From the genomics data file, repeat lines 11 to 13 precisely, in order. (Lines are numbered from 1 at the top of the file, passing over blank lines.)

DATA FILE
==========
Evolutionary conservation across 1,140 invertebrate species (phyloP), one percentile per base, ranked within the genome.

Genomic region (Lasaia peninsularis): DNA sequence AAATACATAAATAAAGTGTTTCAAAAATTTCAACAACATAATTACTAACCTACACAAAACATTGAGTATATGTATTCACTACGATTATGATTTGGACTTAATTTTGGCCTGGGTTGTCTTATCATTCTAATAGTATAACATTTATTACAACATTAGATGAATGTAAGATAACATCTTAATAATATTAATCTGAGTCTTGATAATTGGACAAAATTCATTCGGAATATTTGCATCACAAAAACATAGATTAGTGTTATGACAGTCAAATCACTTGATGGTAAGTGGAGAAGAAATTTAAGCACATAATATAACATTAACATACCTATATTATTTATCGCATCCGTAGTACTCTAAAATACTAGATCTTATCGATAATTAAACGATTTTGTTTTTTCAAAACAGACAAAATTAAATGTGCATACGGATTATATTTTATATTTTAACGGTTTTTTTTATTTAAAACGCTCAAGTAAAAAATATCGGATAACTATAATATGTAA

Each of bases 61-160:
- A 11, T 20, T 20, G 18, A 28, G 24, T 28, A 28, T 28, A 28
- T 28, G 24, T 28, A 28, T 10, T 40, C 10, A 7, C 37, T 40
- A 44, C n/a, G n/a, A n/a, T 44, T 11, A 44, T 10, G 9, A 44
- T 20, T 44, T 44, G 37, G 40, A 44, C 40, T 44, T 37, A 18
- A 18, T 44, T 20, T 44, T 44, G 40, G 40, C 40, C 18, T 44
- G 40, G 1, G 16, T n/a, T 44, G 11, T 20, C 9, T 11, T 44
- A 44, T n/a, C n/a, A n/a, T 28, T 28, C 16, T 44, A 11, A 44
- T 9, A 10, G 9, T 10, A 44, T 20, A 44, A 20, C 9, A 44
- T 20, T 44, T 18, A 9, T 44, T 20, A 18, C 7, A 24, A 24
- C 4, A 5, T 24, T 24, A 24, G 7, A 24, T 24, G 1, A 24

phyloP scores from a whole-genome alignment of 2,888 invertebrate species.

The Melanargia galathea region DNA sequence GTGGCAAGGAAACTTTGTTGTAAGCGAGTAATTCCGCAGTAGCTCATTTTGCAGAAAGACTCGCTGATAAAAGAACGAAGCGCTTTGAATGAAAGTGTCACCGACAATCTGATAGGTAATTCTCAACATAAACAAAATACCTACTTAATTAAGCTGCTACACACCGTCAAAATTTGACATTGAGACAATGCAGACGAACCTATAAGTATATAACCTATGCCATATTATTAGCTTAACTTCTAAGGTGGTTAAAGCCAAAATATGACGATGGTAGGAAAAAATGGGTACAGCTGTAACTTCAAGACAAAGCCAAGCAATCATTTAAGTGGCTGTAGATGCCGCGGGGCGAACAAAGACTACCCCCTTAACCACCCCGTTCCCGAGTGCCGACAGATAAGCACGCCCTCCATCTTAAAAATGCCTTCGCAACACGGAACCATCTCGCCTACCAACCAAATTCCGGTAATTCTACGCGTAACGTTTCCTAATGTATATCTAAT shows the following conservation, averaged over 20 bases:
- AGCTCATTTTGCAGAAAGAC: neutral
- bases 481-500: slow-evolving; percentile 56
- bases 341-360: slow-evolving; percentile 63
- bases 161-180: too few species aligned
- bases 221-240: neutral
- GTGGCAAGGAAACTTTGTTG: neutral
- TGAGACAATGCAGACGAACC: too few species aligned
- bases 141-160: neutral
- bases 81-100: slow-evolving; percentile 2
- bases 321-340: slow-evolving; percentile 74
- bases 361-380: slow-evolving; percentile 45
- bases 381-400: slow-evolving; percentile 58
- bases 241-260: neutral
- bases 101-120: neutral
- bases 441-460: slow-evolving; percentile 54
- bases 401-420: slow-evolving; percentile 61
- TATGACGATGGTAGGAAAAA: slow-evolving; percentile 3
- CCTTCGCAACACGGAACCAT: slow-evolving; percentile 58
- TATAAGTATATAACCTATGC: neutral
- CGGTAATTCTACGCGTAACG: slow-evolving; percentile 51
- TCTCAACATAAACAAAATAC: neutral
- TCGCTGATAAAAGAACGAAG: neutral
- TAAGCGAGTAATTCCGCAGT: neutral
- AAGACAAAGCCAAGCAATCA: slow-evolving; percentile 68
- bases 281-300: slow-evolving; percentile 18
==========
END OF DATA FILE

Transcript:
- T 9, A 10, G 9, T 10, A 44, T 20, A 44, A 20, C 9, A 44
- T 20, T 44, T 18, A 9, T 44, T 20, A 18, C 7, A 24, A 24
- C 4, A 5, T 24, T 24, A 24, G 7, A 24, T 24, G 1, A 24